Tunisian border guards fired into the air on Tuesday to try to control a crowd of people clamoring to cross the frontier.
In the years ahead, Libya could become a peaceful democracy, or it could face protracted civil war, or it could descend into chaos
U.S. Secretary of State Hillary
Using force "not acceptable"
About 70,000 people have passed through the Ras Jdir border post in the past two weeks, and many more of the hundreds of thousands of foreign workers in Libya are expected to follow.
"Using force against Libya is not acceptable. There's no reason, but if they want ... we are ready, we are not afraid," Saif al-Islam told Sky television.
Clinton said Washington understands the Libyan opposition wants to "be seen as doing this by themselves" as they mull ways to dislodge Gaddafi and his forces from the capital Tripoli and the few other areas they hold.
But she said the Pentagon and NATO allies have "begun to look at potential planning, preparedness in the event that we feel it's necessary for both humanitarian and other reasons that there would have to be actions taken."
She said "one of those actions that is under review is a no-fly zone," where Libyan warplanes and helicopters would be grounded by U.S. and allied military force to prevent them from attacking the Libyan people.
But there were also doubts about such action.
"There is no unanimity within NATO for the use of armed force," Defense Secretary Robert Gates said in a joint press conference with the U.S. military's top officer, Admiral Mike Mullen.
As for a no-fly zone, Mullen said "it's an extraordinarily complex operation to set up."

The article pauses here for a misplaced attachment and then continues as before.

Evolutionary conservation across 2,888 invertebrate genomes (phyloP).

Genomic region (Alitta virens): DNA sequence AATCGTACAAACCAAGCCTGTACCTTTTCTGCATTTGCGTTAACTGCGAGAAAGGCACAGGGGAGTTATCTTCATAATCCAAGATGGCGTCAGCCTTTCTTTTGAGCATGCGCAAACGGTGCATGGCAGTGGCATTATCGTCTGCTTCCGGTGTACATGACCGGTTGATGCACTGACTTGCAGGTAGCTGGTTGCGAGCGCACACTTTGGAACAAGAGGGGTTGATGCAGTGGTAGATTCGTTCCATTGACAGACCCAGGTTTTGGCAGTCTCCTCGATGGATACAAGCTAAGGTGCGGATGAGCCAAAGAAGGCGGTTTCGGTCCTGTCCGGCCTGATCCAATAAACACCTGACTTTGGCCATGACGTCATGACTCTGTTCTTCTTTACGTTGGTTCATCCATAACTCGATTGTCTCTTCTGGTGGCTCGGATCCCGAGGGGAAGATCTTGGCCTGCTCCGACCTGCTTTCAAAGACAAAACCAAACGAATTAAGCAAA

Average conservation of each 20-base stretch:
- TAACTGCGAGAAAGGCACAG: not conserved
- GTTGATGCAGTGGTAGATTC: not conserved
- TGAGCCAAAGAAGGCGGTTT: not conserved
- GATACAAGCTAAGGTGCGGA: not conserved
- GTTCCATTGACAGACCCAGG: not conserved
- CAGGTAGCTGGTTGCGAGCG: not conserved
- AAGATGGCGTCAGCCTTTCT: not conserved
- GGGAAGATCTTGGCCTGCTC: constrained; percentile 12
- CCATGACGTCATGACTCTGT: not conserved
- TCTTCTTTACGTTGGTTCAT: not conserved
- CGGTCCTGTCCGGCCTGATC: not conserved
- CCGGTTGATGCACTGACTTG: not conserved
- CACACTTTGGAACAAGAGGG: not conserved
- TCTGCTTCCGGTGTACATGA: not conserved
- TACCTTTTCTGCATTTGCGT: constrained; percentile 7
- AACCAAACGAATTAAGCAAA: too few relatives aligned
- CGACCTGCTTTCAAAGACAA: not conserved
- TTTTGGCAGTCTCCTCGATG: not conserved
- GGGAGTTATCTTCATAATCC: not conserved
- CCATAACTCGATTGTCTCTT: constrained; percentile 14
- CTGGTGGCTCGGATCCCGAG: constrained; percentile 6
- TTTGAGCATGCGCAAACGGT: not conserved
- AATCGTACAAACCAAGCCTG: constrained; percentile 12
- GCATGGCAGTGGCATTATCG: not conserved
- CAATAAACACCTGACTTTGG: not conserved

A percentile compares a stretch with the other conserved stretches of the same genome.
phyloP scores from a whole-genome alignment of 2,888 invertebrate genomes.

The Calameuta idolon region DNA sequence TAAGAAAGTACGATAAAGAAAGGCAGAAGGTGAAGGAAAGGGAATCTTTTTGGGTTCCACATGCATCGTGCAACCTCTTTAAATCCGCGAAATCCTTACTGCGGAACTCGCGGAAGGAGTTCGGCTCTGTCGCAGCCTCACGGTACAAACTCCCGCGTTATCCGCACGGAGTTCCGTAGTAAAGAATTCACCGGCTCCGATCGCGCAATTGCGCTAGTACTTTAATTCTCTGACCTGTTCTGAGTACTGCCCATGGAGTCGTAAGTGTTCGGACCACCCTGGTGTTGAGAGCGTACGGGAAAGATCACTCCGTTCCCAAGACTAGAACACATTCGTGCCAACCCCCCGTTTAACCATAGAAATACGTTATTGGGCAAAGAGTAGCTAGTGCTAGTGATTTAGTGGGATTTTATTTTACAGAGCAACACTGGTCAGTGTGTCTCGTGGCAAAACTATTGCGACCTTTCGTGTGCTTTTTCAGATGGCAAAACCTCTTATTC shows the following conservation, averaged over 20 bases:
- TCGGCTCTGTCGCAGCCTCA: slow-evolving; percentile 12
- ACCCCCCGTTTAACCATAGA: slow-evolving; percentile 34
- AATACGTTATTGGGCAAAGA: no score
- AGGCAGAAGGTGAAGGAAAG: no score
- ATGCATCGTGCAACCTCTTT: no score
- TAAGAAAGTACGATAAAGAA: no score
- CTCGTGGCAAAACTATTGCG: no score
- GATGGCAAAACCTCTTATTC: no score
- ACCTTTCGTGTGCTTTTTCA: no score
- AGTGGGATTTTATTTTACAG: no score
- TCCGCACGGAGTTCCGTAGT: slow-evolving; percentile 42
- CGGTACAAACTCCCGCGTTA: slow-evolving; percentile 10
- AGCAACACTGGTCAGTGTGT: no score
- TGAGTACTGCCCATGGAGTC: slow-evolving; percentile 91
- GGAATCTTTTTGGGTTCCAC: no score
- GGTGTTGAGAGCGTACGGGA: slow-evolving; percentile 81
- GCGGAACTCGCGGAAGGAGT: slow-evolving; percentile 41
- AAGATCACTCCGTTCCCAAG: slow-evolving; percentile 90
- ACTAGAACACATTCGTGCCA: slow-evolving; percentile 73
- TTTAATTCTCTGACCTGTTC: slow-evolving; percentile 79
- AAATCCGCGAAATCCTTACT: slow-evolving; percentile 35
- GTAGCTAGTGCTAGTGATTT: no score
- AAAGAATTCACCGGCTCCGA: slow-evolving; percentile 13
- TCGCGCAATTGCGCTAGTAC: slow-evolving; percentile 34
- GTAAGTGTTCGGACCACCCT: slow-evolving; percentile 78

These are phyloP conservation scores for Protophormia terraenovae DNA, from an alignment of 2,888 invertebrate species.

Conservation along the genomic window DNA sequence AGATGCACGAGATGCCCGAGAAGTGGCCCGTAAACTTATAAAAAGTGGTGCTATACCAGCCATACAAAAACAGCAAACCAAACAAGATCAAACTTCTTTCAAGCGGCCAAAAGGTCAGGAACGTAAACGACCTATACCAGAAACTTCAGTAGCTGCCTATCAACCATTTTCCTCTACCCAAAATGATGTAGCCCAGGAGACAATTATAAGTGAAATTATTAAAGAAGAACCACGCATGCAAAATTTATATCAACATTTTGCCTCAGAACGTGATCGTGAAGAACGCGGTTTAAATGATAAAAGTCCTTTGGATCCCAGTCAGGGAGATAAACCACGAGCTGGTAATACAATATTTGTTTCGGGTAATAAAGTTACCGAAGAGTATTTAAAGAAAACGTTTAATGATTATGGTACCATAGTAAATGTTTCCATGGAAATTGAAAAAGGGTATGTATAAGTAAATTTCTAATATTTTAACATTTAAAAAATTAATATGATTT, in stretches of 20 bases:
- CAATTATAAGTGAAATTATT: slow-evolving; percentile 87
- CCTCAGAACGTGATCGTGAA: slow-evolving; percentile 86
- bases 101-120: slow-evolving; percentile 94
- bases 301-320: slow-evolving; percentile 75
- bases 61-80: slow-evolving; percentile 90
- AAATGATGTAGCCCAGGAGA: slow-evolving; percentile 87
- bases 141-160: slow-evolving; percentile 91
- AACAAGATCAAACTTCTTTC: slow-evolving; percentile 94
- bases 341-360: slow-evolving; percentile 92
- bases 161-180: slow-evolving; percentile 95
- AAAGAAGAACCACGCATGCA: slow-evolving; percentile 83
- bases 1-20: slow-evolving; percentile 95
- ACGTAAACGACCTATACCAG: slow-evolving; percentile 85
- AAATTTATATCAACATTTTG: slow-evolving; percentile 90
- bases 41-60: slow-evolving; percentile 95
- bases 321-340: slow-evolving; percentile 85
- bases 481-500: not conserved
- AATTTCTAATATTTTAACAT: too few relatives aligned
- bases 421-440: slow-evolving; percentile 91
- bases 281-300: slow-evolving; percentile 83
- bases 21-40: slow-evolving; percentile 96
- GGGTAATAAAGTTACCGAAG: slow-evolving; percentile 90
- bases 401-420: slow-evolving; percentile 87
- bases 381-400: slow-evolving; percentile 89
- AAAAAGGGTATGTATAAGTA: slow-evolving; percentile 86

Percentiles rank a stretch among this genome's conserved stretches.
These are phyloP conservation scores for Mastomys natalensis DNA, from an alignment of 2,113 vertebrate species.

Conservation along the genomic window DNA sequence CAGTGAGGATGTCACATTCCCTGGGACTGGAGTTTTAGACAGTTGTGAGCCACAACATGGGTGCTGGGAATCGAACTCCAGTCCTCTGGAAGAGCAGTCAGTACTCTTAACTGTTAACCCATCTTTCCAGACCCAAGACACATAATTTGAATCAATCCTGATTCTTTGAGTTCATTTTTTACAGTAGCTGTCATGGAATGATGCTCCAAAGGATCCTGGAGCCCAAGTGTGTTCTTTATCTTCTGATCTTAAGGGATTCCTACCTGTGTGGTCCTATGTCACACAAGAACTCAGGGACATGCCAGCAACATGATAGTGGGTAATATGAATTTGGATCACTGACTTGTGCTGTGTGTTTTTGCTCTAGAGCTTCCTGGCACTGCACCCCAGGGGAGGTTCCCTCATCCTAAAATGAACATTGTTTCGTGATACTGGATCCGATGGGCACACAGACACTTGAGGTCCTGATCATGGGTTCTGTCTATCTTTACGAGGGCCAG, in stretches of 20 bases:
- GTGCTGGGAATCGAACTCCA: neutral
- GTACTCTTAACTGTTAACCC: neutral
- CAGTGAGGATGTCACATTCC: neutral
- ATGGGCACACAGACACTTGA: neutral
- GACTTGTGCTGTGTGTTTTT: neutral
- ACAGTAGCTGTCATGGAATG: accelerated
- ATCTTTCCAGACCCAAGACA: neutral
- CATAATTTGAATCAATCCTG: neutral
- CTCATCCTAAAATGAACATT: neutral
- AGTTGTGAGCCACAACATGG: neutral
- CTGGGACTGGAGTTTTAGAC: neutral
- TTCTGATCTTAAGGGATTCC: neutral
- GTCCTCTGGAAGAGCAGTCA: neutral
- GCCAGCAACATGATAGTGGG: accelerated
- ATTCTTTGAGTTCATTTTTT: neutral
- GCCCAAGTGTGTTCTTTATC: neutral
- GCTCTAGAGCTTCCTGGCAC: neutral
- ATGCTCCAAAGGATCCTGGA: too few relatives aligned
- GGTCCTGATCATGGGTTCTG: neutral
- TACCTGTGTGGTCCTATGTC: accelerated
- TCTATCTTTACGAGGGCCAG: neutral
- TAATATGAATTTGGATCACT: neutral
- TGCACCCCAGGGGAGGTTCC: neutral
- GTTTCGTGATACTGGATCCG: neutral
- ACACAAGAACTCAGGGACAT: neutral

Using force against Libya is not acceptable. There's no reason, but if they want ... we are ready, we are not afraid
Saif al-Islam Gaddafi
Susan Rice, the U.S. ambassador to the United Nations, earlier told NBC television "we are going to squeeze him (Gaddafi) economically in conjunction with the rest of the economic community. We'll squeeze him militarily."
French Foreign Minister Alain Juppe sounded a note of caution, saying military intervention would not happen without a clear United Nations mandate.
British Prime Minister David Cameron, who said Britain would work with allies on preparations for a no-fly zone in Libya, said it was unacceptable that "Colonel Gaddafi can be murdering his own people using airplanes and helicopter gunships."
No-fly zone could be "challenging"
General James Mattis, commander of U.S. Central Command, told a Senate hearing that imposing a no-fly zone would be a "challenging" operation. "You would have to remove air defense capability in order to establish a no-fly zone, so no illusions here," he said. "It would be a military operation."
Analysts said Western leaders were in no mood to rush into the conflict after drawn-out involvements in Afghanistan and Iraq.
Gaddafi, a survivor of past coup attempts, told the U.S. ABC network and the BBC on Monday: "All my people love me," dismissing the significance of a rebellion that has ended his control over much of oil-rich eastern Libya.
Rebel fighters said the balance of the conflict was swinging their way. "Our strength is growing and we are getting more weapons. We are attacking checkpoints," said Yousef Shagan, a spokesman in Zawiyah, 50 km (30 miles) from Tripoli.
A rebel army officer in the eastern city of Ajdabiyah said rebel units were becoming more organized.